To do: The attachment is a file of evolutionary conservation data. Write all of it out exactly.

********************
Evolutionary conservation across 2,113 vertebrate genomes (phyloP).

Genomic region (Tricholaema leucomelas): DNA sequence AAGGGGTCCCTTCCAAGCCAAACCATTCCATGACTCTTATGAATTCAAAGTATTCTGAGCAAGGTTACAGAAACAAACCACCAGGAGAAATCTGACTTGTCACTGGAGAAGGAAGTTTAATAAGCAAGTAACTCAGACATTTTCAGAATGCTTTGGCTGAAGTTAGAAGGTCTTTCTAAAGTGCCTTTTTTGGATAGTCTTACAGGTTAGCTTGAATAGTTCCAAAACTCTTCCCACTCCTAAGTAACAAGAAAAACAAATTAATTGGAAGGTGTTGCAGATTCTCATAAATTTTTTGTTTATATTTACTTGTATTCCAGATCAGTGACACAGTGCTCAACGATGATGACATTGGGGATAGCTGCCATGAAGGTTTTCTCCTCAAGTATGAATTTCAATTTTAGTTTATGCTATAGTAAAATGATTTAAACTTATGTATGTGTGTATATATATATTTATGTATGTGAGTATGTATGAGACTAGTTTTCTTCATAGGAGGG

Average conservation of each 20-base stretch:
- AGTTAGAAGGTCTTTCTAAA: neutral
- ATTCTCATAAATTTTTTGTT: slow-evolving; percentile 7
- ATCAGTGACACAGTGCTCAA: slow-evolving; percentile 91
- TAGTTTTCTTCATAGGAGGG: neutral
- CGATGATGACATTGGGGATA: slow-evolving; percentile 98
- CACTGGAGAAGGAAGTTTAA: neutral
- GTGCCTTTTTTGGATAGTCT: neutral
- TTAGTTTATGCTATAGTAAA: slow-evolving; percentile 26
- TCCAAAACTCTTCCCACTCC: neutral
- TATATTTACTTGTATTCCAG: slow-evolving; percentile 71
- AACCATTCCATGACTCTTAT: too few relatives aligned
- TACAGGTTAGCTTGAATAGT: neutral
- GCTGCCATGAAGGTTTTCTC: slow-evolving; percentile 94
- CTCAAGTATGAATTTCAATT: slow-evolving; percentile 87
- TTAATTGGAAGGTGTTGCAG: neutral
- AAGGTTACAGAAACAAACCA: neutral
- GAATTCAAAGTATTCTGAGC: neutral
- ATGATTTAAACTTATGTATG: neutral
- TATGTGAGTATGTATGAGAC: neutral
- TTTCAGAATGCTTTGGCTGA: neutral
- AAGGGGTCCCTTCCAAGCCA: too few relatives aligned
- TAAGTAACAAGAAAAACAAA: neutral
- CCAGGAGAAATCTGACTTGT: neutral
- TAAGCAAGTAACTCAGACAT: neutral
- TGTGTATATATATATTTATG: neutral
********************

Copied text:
Evolutionary conservation across 2,113 vertebrate genomes (phyloP).

Genomic region (Tricholaema leucomelas): DNA sequence AAGGGGTCCCTTCCAAGCCAAACCATTCCATGACTCTTATGAATTCAAAGTATTCTGAGCAAGGTTACAGAAACAAACCACCAGGAGAAATCTGACTTGTCACTGGAGAAGGAAGTTTAATAAGCAAGTAACTCAGACATTTTCAGAATGCTTTGGCTGAAGTTAGAAGGTCTTTCTAAAGTGCCTTTTTTGGATAGTCTTACAGGTTAGCTTGAATAGTTCCAAAACTCTTCCCACTCCTAAGTAACAAGAAAAACAAATTAATTGGAAGGTGTTGCAGATTCTCATAAATTTTTTGTTTATATTTACTTGTATTCCAGATCAGTGACACAGTGCTCAACGATGATGACATTGGGGATAGCTGCCATGAAGGTTTTCTCCTCAAGTATGAATTTCAATTTTAGTTTATGCTATAGTAAAATGATTTAAACTTATGTATGTGTGTATATATATATTTATGTATGTGAGTATGTATGAGACTAGTTTTCTTCATAGGAGGG

Average conservation of each 20-base stretch:
- AGTTAGAAGGTCTTTCTAAA: neutral
- ATTCTCATAAATTTTTTGTT: slow-evolving; percentile 7
- ATCAGTGACACAGTGCTCAA: slow-evolving; percentile 91
- TAGTTTTCTTCATAGGAGGG: neutral
- CGATGATGACATTGGGGATA: slow-evolving; percentile 98
- CACTGGAGAAGGAAGTTTAA: neutral
- GTGCCTTTTTTGGATAGTCT: neutral
- TTAGTTTATGCTATAGTAAA: slow-evolving; percentile 26
- TCCAAAACTCTTCCCACTCC: neutral
- TATATTTACTTGTATTCCAG: slow-evolving; percentile 71
- AACCATTCCATGACTCTTAT: too few relatives aligned
- TACAGGTTAGCTTGAATAGT: neutral
- GCTGCCATGAAGGTTTTCTC: slow-evolving; percentile 94
- CTCAAGTATGAATTTCAATT: slow-evolving; percentile 87
- TTAATTGGAAGGTGTTGCAG: neutral
- AAGGTTACAGAAACAAACCA: neutral
- GAATTCAAAGTATTCTGAGC: neutral
- ATGATTTAAACTTATGTATG: neutral
- TATGTGAGTATGTATGAGAC: neutral
- TTTCAGAATGCTTTGGCTGA: neutral
- AAGGGGTCCCTTCCAAGCCA: too few relatives aligned
- TAAGTAACAAGAAAAACAAA: neutral
- CCAGGAGAAATCTGACTTGT: neutral
- TAAGCAAGTAACTCAGACAT: neutral
- TGTGTATATATATATTTATG: neutral